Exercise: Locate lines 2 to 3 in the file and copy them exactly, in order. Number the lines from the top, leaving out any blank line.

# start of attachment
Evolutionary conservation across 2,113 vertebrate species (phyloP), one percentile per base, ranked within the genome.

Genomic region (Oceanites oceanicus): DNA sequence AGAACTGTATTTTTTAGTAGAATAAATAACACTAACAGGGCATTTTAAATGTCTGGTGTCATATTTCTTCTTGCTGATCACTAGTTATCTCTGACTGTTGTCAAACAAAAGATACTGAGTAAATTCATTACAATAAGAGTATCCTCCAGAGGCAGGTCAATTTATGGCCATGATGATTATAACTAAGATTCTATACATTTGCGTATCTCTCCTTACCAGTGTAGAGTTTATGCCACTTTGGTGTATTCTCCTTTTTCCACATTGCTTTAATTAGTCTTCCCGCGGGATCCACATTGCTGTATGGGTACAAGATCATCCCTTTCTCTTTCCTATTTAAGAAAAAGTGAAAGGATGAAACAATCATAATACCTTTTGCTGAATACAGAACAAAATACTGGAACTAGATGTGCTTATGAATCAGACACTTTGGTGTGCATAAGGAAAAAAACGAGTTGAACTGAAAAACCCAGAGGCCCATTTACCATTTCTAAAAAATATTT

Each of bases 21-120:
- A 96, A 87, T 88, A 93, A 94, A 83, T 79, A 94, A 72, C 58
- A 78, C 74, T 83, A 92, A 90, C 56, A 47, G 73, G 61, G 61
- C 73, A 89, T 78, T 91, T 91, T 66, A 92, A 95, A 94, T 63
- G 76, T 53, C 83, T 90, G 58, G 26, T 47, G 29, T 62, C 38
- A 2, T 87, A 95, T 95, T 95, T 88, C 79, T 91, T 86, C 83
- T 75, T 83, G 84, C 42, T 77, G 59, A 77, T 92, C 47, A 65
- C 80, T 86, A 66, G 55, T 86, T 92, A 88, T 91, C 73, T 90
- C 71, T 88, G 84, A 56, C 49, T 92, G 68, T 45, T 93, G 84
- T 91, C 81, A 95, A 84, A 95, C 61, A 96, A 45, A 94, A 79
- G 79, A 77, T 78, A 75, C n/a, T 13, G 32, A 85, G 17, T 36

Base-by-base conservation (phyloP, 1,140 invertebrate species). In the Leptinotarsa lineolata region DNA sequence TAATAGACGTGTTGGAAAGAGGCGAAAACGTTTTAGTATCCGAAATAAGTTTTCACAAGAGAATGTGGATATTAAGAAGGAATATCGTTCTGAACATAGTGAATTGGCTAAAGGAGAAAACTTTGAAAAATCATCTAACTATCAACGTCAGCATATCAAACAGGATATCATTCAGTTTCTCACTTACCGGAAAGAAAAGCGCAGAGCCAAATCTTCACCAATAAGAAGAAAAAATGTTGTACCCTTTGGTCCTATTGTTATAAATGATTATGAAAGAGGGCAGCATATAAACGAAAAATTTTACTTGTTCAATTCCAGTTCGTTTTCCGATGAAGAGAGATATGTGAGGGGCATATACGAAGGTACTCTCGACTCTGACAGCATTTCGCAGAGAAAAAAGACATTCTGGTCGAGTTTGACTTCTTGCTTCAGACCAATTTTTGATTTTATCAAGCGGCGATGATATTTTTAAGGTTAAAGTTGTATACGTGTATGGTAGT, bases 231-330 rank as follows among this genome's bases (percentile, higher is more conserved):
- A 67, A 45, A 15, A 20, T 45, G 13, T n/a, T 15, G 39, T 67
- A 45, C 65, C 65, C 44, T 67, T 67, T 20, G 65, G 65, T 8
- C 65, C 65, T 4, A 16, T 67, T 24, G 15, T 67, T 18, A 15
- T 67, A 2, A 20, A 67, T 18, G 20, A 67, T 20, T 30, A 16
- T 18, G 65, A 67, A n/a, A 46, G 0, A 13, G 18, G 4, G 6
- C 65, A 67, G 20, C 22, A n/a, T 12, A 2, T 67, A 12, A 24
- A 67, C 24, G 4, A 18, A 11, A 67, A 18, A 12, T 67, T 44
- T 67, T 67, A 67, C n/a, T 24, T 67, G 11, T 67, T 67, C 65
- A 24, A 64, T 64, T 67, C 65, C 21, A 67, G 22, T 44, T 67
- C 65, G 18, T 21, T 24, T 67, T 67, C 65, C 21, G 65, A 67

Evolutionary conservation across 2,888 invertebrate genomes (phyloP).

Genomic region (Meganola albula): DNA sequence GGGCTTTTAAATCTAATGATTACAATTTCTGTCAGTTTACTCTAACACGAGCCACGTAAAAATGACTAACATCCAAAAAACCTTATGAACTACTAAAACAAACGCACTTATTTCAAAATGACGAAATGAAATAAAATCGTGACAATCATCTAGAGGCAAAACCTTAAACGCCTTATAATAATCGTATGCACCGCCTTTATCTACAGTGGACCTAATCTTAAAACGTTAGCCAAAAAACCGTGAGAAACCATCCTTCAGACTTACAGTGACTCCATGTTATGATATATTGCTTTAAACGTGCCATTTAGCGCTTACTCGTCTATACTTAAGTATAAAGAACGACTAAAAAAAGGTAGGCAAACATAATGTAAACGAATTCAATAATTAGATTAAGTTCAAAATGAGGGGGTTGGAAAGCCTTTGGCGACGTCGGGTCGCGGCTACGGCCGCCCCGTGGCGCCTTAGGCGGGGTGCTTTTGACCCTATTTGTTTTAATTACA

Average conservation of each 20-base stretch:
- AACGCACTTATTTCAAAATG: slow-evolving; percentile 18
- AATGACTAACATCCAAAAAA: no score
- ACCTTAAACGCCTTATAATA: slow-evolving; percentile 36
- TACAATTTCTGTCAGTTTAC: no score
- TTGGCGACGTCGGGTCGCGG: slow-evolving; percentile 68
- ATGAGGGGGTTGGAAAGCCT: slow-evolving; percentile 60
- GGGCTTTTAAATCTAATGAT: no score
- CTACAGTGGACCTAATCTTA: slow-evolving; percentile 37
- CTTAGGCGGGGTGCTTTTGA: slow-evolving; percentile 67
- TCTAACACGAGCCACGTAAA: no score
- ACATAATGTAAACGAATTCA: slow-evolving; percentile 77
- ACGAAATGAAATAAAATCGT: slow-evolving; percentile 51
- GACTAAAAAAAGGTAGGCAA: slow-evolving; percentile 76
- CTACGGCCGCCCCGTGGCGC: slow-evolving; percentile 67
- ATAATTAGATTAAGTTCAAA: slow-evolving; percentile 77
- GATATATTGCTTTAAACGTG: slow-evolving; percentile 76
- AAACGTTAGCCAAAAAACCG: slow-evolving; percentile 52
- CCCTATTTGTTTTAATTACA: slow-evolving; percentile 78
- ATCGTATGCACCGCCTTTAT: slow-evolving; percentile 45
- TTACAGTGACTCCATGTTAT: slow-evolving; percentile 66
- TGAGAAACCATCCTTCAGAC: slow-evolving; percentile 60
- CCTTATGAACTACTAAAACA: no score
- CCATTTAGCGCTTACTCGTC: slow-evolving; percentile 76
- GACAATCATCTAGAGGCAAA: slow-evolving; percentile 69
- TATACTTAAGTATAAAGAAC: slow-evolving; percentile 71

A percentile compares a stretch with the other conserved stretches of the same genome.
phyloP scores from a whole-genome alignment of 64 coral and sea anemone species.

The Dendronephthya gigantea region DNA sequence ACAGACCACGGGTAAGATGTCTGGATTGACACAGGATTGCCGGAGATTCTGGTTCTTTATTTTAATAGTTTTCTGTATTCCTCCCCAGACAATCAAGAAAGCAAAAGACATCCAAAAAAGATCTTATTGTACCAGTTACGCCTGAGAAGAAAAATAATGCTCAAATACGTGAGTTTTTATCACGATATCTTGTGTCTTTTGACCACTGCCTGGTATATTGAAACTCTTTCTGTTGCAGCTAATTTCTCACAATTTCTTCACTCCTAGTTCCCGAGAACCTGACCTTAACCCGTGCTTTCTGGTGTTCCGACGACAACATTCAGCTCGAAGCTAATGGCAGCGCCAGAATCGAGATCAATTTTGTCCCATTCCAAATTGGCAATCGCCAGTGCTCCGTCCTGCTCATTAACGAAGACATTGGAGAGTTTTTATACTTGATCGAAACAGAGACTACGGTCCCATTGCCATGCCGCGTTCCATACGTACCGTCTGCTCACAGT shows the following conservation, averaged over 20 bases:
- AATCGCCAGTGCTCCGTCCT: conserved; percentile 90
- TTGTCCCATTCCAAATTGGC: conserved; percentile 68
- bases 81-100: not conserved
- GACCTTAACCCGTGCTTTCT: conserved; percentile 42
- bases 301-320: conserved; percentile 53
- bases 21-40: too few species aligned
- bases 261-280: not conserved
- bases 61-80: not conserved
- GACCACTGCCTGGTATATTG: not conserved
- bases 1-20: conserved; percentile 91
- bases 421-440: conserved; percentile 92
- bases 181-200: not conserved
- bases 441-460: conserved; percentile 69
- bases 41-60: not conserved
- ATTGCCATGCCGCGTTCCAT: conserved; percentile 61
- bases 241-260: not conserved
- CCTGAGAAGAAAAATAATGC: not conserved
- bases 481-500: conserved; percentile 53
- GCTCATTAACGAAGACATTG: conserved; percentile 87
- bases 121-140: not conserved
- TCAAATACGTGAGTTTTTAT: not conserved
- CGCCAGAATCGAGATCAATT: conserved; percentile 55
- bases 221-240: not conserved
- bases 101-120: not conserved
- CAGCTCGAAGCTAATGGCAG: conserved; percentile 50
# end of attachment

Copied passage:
Genomic region (Oceanites oceanicus): DNA sequence AGAACTGTATTTTTTAGTAGAATAAATAACACTAACAGGGCATTTTAAATGTCTGGTGTCATATTTCTTCTTGCTGATCACTAGTTATCTCTGACTGTTGTCAAACAAAAGATACTGAGTAAATTCATTACAATAAGAGTATCCTCCAGAGGCAGGTCAATTTATGGCCATGATGATTATAACTAAGATTCTATACATTTGCGTATCTCTCCTTACCAGTGTAGAGTTTATGCCACTTTGGTGTATTCTCCTTTTTCCACATTGCTTTAATTAGTCTTCCCGCGGGATCCACATTGCTGTATGGGTACAAGATCATCCCTTTCTCTTTCCTATTTAAGAAAAAGTGAAAGGATGAAACAATCATAATACCTTTTGCTGAATACAGAACAAAATACTGGAACTAGATGTGCTTATGAATCAGACACTTTGGTGTGCATAAGGAAAAAAACGAGTTGAACTGAAAAACCCAGAGGCCCATTTACCATTTCTAAAAAATATTT

Each of bases 21-120: